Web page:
ChinAI #197: Qualcomm and the Boy who Cried AI Wolf
AI software's dream of one-time development, any-site implementation
Greetings from a world where…
translations are living things — shout-out to Tim Fist and Karson Elmgren for adding edits and comments to last week’s feature translation
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Feature Translation: The last stumbling block in the popularization of end-to-end AI
Context: Earlier this month, the World AI Conference (WAIC) was held in Shanghai. The question hanging over the backdrop: when will AI spread extensively? As AI developer Xiao Wang told Leiphone, “Now hearing that the era of AI is coming, it's like hearing The Boy Who Cried Wolf.” Covering Qualcomm’s efforts in this space, this week’s feature translation digs into the stumbling blocks to the widespread implementation of AI. *Note: I tend to avoid translating PR-heavy articles like this one (flattery of Qualcomm’s capabilities is excessive), but there’s enough nitty-gritty details about actually implementing AI that makes it a worthwhile read.
Key Takeaways: The first stumbling block — the lack of sufficiently powerful AI chips
Last week, we talked about controls on chips used to train AI models (e.g. Nvidia GPUs). Here, we’re discussing chips used for inference, that is, to run AI models on end-side applications.
Smartphones (which began to apply AI for taking pictures and operating intelligent voice assistants) became a competitive area for AI chips. In this domain, we’ve seen impressive improvements in inference speed and energy efficiency over the past few years.
Specifically, the article states: “Looking at the latest ranking of AI-Benchmark, Leiphone found that the top nine mobile phones on the list are all equipped with Qualcomm's first-generation Snapdragon 8 mobile platform.” If you go to the benchmark that Leiphone cites, Mediatek’s Dimensity 9000 system is the only close competitor.
The remaining stumbling block: developing the AI software that can work with these chips in various application scenarios
Megvii’s CTO was also at the WAIC and spoke to this, “A core challenge of AI at this stage is that the fragmentation of application scenarios leads to the diversification of algorithms. Diversification of algorithms, on the one hand, means the need for scale. To produce a large number of algorithms, on the other hand, you need to consider how to produce each algorithm at a low cost.”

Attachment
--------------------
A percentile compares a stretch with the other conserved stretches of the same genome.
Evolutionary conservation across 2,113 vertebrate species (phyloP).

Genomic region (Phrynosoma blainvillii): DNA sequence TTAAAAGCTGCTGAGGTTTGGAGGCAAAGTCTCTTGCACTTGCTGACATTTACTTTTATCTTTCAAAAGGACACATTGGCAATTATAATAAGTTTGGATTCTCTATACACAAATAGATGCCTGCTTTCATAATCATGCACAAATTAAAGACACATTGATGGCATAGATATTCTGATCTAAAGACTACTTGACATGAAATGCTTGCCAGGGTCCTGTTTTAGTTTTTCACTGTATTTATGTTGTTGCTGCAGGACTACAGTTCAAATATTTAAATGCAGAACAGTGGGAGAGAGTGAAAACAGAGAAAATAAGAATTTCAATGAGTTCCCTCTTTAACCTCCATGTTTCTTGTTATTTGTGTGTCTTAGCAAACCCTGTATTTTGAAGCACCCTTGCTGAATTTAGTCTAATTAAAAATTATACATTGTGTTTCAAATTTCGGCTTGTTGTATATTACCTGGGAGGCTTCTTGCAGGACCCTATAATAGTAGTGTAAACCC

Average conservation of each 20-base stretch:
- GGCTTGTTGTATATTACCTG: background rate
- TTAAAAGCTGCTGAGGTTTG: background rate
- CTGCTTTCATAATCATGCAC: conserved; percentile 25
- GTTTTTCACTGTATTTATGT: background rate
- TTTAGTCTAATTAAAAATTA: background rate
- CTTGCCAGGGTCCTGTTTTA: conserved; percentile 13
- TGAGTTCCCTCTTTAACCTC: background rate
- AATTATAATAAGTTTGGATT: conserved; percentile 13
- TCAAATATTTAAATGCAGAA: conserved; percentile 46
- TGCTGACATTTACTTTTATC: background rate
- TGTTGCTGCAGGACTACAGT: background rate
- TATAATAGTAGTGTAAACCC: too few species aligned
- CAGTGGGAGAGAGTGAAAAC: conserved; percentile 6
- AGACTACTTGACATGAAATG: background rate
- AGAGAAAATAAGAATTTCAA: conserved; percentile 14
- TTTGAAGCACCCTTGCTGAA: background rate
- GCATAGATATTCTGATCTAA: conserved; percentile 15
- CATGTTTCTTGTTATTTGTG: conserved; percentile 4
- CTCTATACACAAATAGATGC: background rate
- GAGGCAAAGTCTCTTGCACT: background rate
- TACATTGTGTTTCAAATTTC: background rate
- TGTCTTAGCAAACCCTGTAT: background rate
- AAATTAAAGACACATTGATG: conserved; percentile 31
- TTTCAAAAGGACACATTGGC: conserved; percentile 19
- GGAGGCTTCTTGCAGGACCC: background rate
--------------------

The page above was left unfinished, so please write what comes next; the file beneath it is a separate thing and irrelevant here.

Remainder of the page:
The key question: can a facial recognition function originally intended for handheld devices be easily adapted to other end-side applications such as cars, PCs or security cameras? Currently, this is hard because most AI chips use a unique instruction set and architecture.
That’s why Qualcomm was promoting its AI chip software stack, which supports all mainstream AI frameworks and runtimes. An AI runtime is the infrastructure on which AI technology is implemented. A good example is SAP's AI Core, which allows developers to preprocess and train models, deploy models as a web service, differentiate which clients can access which AI assets, and integrate with the cloud.
ChinAI Links (Two to Transfer)
Just a few links this issue, as I was at the American Political Science Association annual conference last week. One of the best panels I attended was “Propaganda and Surveillance: Maintaining Legitimacy and Compliance in China,” part of the Chinese Politics Mini-Conference. Vivian Zhan, a professor at The Chinese University of Hong Kong, presented some research on digital surveillance that startled my thinking.
Their findings, derived from a quasi-natural experiment using two waves of surveillance pilot projects coinciding with large-scale surveys of citizens, suggest “that although newly introduced digital surveillance may generate fear and induce compliance among the public, as authoritarian rulers desire, such effect wanes over time and may even backfire by making citizens less submissive in the long run.” The other three papers were also fantastic. For instance, based on data from millions of newspaper articles, Hannah Waight and Yin Yuan presented work that showed scripted propaganda was becoming more common in China, not just among party newspapers but also commercial newspapers.
It’s exciting to see this group grow! That link will get you to details about our mini-conference from earlier this month, which includes presenters and the names of their papers. We also hosted a social hour at APSA for this research community on the politics of emerging technologies.
Thank you for reading and engaging.
These are Jeff Ding's (sometimes) weekly translations of Chinese-language musings on AI and related topics. Jeff is an Assistant Professor of Political Science at George Washington University.
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